The Financial Action Task Force (FATF) is an inter-governmental policy making body tasked with setting standards and promoting the effective implementation of legal, regulatory and operational measures for combating money laundering, terrorist financing and other related threats to the integrity of the international financial system.

As far as blockchain technology is concerned, the FATF is primarily concerned with the risks virtual currencies may pose in financing illicit activities. Having actively monitored this area for a number of years, it has issued a number of recommendations and guidance on a risk-based approach, calling for all countries to take coordinated action to prevent the use of virtual assets for crime and terrorism.

October 2018 Plenary meeting – Amendment to FATF Recommendations

Although the FATF Recommendations set out comprehensive requirements for combating money laundering and terrorist financing, governments and the private sector have asked for greater clarity about exactly which activities the FATF standards apply to in the context of virtual currencies. Following the plenary meeting in Paris (October 2018), the FATF adopted changes to its Recommendations and Glossary that clarify how the Recommendations apply in the case of financial activities involving virtual assets. These changes, (in Recommendation 15):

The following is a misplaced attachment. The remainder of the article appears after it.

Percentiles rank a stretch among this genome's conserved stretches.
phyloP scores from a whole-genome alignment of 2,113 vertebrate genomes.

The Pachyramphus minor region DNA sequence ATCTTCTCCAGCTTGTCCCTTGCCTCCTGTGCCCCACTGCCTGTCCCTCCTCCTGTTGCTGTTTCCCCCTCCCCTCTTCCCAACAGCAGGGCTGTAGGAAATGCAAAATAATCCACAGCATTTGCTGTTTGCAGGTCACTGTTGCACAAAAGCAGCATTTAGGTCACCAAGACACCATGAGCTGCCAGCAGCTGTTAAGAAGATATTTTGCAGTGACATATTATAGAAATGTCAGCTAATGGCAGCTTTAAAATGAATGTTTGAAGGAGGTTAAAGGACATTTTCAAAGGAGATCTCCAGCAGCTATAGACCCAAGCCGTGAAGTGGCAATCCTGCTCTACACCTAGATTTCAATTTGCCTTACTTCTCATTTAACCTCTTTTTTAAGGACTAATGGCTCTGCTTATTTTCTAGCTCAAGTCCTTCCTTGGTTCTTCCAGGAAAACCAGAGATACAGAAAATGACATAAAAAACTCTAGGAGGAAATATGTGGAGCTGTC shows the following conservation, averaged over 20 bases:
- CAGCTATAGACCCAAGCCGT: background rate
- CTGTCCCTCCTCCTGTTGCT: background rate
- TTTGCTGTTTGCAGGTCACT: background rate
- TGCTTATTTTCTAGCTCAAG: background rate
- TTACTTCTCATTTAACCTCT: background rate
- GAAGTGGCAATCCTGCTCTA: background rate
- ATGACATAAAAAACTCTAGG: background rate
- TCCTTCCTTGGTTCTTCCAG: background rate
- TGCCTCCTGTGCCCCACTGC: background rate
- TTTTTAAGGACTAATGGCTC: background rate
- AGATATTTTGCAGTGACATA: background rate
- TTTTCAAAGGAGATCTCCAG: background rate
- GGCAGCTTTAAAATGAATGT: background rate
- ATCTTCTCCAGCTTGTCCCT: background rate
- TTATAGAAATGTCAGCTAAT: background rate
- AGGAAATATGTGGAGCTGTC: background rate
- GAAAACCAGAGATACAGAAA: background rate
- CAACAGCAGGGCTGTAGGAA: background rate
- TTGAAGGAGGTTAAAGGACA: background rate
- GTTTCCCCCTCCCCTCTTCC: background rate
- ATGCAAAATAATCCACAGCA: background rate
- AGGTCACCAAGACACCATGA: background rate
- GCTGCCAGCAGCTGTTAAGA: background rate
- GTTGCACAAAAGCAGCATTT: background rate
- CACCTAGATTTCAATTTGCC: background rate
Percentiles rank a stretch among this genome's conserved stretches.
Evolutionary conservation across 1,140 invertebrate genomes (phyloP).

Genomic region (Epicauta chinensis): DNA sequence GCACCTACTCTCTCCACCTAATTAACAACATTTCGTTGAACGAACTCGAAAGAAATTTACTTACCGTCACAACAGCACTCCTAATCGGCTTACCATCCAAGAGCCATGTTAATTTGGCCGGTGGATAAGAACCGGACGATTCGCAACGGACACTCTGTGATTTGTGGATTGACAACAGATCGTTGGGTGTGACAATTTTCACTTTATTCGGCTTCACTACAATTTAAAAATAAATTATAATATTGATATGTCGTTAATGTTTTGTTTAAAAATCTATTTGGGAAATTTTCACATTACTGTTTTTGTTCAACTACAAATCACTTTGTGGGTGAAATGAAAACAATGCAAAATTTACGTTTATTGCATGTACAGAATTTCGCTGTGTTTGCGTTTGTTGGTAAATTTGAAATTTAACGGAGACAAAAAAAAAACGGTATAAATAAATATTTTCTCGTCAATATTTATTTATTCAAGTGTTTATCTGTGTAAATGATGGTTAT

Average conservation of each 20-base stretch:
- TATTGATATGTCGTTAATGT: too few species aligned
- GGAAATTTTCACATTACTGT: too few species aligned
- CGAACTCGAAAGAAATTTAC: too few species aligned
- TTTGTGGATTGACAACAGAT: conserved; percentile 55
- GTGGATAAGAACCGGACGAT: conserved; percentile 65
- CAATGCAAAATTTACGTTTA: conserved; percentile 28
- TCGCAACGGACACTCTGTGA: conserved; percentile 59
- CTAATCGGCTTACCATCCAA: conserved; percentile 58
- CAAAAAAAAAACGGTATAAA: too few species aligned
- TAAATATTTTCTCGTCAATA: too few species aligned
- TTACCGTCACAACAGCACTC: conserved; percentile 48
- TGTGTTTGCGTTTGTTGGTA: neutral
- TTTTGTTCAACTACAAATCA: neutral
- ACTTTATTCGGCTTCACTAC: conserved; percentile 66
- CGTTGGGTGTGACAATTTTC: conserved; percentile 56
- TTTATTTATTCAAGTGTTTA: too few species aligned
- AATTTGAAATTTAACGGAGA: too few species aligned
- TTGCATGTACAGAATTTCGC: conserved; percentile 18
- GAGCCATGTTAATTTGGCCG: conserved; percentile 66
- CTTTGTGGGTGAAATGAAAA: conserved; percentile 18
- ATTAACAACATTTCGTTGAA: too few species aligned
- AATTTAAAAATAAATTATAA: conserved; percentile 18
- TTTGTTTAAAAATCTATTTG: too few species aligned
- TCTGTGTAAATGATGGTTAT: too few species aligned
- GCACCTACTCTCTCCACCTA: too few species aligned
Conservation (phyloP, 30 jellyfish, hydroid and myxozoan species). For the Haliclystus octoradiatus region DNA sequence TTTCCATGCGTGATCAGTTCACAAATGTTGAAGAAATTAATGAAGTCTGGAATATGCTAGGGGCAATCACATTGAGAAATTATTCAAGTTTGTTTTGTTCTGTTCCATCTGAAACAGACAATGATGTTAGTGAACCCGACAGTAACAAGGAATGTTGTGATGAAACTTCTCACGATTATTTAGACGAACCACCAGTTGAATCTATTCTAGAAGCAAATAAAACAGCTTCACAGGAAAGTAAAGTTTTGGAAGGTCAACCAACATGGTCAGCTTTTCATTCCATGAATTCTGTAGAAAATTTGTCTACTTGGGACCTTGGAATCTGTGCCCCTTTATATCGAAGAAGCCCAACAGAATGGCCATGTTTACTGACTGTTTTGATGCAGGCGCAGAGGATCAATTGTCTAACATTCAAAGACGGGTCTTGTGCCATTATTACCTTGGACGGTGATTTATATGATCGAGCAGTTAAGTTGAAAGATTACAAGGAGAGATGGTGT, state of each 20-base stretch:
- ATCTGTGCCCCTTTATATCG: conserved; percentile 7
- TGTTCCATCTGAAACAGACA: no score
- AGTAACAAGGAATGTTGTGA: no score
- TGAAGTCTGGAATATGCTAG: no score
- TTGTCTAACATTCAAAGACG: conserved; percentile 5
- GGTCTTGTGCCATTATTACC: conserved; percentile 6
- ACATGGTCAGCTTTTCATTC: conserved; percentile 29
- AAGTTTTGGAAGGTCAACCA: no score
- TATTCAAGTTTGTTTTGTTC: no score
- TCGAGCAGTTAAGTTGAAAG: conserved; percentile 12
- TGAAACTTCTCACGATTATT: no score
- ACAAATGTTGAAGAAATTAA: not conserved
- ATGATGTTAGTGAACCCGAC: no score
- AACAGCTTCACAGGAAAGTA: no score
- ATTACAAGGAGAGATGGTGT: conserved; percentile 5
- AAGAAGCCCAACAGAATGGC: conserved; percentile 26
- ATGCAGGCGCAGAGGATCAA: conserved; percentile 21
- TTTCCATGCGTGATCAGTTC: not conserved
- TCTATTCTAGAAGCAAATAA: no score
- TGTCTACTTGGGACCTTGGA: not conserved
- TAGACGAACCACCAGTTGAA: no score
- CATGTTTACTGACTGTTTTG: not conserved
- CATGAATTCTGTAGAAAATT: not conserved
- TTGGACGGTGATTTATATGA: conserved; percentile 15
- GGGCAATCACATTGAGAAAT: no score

• add to the Glossary new definitions of “virtual assets” and “virtual asset service providers” (VASPs) – such as exchanges, certain types of wallet providers, and providers of financial services for Initial Coin Offerings (ICOs); and 
  • make clear that jurisdictions should ensure that virtual asset service providers are subject to anti-money laundering and combating the financing of terrorism (AML/CFT) regulations, for example conducting customer due diligence including ongoing monitoring, record-keeping, and reporting of suspicious transactions. They should be licensed or registered and subject to monitoring to ensure compliance. 

FATF uses the term “virtual asset” to refer to digital representations of value that can be digitally traded or transferred and can be used for payment or investment purposes, including digital representations of value that function as a medium of exchange, a unit of account, and/or a store of value. FATF emphasises that virtual assets are distinct from fiat currency (a.k.a. “real money,” or “national currency”), which is the money of a country that is designated as its legal tender.

June 2019 Plenary meeting – Guidance for a Risk-Based Approach to Virtual Assets and Virtual Asset Service Providers

Following the October amendments, the FATF, in February 2019, further elaborated on how these requirements should be applied in relation to virtual assets. Its Interpretive Note to Recommendation 15, clarifies how the FATF standards apply to activities or operations involving virtual assets. It was formally adopted at the June 2019 Plenary meeting as part of the updated Guidance for a Risk-Based Approach to Virtual Assets and Virtual Asset Service Providers. The guidance addresses:

  • How virtual assets activities and virtual asset service providers fall within the scope of the FATF Recommendations (Section II);
  • How countries and competent authorities should apply the FATF Recommendations in the context of virtual assets or virtual asset service providers (Section III);
  • How the FATF Recommendations apply to virtual asset service providers, and other entities (including banks, securities broker-dealers) that engage in or provide virtual asset covered activities.